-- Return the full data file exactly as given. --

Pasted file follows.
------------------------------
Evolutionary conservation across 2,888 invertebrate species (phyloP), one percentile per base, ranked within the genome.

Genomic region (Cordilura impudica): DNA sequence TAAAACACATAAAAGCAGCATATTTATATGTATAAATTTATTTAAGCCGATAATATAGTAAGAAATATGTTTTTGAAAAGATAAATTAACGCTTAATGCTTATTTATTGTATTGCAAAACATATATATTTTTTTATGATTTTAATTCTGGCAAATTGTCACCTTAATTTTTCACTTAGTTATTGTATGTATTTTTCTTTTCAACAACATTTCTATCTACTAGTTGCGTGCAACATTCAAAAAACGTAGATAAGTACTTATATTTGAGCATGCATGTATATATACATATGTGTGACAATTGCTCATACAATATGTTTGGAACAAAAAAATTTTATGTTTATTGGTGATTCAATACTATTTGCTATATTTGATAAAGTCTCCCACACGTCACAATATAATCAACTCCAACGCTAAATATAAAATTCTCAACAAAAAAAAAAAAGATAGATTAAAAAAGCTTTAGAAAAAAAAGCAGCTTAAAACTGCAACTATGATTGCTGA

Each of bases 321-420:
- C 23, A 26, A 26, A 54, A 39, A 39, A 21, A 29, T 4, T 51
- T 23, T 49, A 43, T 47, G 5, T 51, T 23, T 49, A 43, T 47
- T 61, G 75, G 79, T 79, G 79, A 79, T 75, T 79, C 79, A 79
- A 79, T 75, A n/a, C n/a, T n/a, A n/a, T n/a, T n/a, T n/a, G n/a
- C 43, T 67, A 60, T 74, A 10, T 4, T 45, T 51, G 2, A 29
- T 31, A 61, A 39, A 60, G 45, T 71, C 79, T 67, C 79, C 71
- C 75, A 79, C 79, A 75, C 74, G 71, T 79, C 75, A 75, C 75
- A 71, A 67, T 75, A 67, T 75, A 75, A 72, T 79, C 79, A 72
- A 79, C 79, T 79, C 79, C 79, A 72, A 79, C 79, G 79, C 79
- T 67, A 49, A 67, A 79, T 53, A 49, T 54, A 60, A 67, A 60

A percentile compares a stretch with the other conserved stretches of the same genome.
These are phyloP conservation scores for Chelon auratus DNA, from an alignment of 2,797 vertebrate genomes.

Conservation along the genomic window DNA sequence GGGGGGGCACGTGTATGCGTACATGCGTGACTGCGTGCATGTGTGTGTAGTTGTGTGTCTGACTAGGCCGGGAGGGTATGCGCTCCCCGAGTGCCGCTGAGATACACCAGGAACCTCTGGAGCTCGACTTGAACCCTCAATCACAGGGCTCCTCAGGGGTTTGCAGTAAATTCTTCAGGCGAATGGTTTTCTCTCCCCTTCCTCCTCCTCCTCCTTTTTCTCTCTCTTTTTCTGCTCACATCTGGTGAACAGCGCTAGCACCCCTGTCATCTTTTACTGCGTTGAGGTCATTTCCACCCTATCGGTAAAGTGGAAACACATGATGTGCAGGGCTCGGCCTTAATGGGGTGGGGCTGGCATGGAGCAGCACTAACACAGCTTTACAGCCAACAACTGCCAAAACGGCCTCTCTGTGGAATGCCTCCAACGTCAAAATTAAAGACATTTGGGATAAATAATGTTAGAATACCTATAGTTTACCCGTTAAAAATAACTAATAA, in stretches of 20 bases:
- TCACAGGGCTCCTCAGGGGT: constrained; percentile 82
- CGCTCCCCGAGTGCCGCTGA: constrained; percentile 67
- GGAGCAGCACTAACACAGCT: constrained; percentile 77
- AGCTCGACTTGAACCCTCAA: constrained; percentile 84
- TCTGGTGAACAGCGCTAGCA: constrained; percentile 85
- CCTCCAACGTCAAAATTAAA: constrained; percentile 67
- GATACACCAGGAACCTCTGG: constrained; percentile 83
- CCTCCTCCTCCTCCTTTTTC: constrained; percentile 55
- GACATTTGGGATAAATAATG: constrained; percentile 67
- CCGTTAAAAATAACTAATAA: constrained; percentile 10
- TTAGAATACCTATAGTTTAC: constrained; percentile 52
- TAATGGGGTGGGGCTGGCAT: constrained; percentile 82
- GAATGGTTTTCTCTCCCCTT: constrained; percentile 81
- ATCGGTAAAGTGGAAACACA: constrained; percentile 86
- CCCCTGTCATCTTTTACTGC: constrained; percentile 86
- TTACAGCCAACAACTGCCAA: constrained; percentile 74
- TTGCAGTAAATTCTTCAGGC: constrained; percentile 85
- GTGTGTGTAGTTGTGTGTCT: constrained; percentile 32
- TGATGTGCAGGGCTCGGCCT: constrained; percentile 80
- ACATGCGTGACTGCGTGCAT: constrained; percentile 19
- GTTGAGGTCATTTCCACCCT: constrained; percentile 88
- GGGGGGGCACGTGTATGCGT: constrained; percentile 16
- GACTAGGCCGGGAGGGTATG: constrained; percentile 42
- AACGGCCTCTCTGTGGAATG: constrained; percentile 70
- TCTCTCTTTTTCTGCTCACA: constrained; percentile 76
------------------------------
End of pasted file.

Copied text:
Evolutionary conservation across 2,888 invertebrate species (phyloP), one percentile per base, ranked within the genome.

Genomic region (Cordilura impudica): DNA sequence TAAAACACATAAAAGCAGCATATTTATATGTATAAATTTATTTAAGCCGATAATATAGTAAGAAATATGTTTTTGAAAAGATAAATTAACGCTTAATGCTTATTTATTGTATTGCAAAACATATATATTTTTTTATGATTTTAATTCTGGCAAATTGTCACCTTAATTTTTCACTTAGTTATTGTATGTATTTTTCTTTTCAACAACATTTCTATCTACTAGTTGCGTGCAACATTCAAAAAACGTAGATAAGTACTTATATTTGAGCATGCATGTATATATACATATGTGTGACAATTGCTCATACAATATGTTTGGAACAAAAAAATTTTATGTTTATTGGTGATTCAATACTATTTGCTATATTTGATAAAGTCTCCCACACGTCACAATATAATCAACTCCAACGCTAAATATAAAATTCTCAACAAAAAAAAAAAAGATAGATTAAAAAAGCTTTAGAAAAAAAAGCAGCTTAAAACTGCAACTATGATTGCTGA

Each of bases 321-420:
- C 23, A 26, A 26, A 54, A 39, A 39, A 21, A 29, T 4, T 51
- T 23, T 49, A 43, T 47, G 5, T 51, T 23, T 49, A 43, T 47
- T 61, G 75, G 79, T 79, G 79, A 79, T 75, T 79, C 79, A 79
- A 79, T 75, A n/a, C n/a, T n/a, A n/a, T n/a, T n/a, T n/a, G n/a
- C 43, T 67, A 60, T 74, A 10, T 4, T 45, T 51, G 2, A 29
- T 31, A 61, A 39, A 60, G 45, T 71, C 79, T 67, C 79, C 71
- C 75, A 79, C 79, A 75, C 74, G 71, T 79, C 75, A 75, C 75
- A 71, A 67, T 75, A 67, T 75, A 75, A 72, T 79, C 79, A 72
- A 79, C 79, T 79, C 79, C 79, A 72, A 79, C 79, G 79, C 79
- T 67, A 49, A 67, A 79, T 53, A 49, T 54, A 60, A 67, A 60

A percentile compares a stretch with the other conserved stretches of the same genome.
These are phyloP conservation scores for Chelon auratus DNA, from an alignment of 2,797 vertebrate genomes.

Conservation along the genomic window DNA sequence GGGGGGGCACGTGTATGCGTACATGCGTGACTGCGTGCATGTGTGTGTAGTTGTGTGTCTGACTAGGCCGGGAGGGTATGCGCTCCCCGAGTGCCGCTGAGATACACCAGGAACCTCTGGAGCTCGACTTGAACCCTCAATCACAGGGCTCCTCAGGGGTTTGCAGTAAATTCTTCAGGCGAATGGTTTTCTCTCCCCTTCCTCCTCCTCCTCCTTTTTCTCTCTCTTTTTCTGCTCACATCTGGTGAACAGCGCTAGCACCCCTGTCATCTTTTACTGCGTTGAGGTCATTTCCACCCTATCGGTAAAGTGGAAACACATGATGTGCAGGGCTCGGCCTTAATGGGGTGGGGCTGGCATGGAGCAGCACTAACACAGCTTTACAGCCAACAACTGCCAAAACGGCCTCTCTGTGGAATGCCTCCAACGTCAAAATTAAAGACATTTGGGATAAATAATGTTAGAATACCTATAGTTTACCCGTTAAAAATAACTAATAA, in stretches of 20 bases:
- TCACAGGGCTCCTCAGGGGT: constrained; percentile 82
- CGCTCCCCGAGTGCCGCTGA: constrained; percentile 67
- GGAGCAGCACTAACACAGCT: constrained; percentile 77
- AGCTCGACTTGAACCCTCAA: constrained; percentile 84
- TCTGGTGAACAGCGCTAGCA: constrained; percentile 85
- CCTCCAACGTCAAAATTAAA: constrained; percentile 67
- GATACACCAGGAACCTCTGG: constrained; percentile 83
- CCTCCTCCTCCTCCTTTTTC: constrained; percentile 55
- GACATTTGGGATAAATAATG: constrained; percentile 67
- CCGTTAAAAATAACTAATAA: constrained; percentile 10
- TTAGAATACCTATAGTTTAC: constrained; percentile 52
- TAATGGGGTGGGGCTGGCAT: constrained; percentile 82
- GAATGGTTTTCTCTCCCCTT: constrained; percentile 81
- ATCGGTAAAGTGGAAACACA: constrained; percentile 86
- CCCCTGTCATCTTTTACTGC: constrained; percentile 86
- TTACAGCCAACAACTGCCAA: constrained; percentile 74
- TTGCAGTAAATTCTTCAGGC: constrained; percentile 85
- GTGTGTGTAGTTGTGTGTCT: constrained; percentile 32
- TGATGTGCAGGGCTCGGCCT: constrained; percentile 80
- ACATGCGTGACTGCGTGCAT: constrained; percentile 19
- GTTGAGGTCATTTCCACCCT: constrained; percentile 88
- GGGGGGGCACGTGTATGCGT: constrained; percentile 16
- GACTAGGCCGGGAGGGTATG: constrained; percentile 42
- AACGGCCTCTCTGTGGAATG: constrained; percentile 70
- TCTCTCTTTTTCTGCTCACA: constrained; percentile 76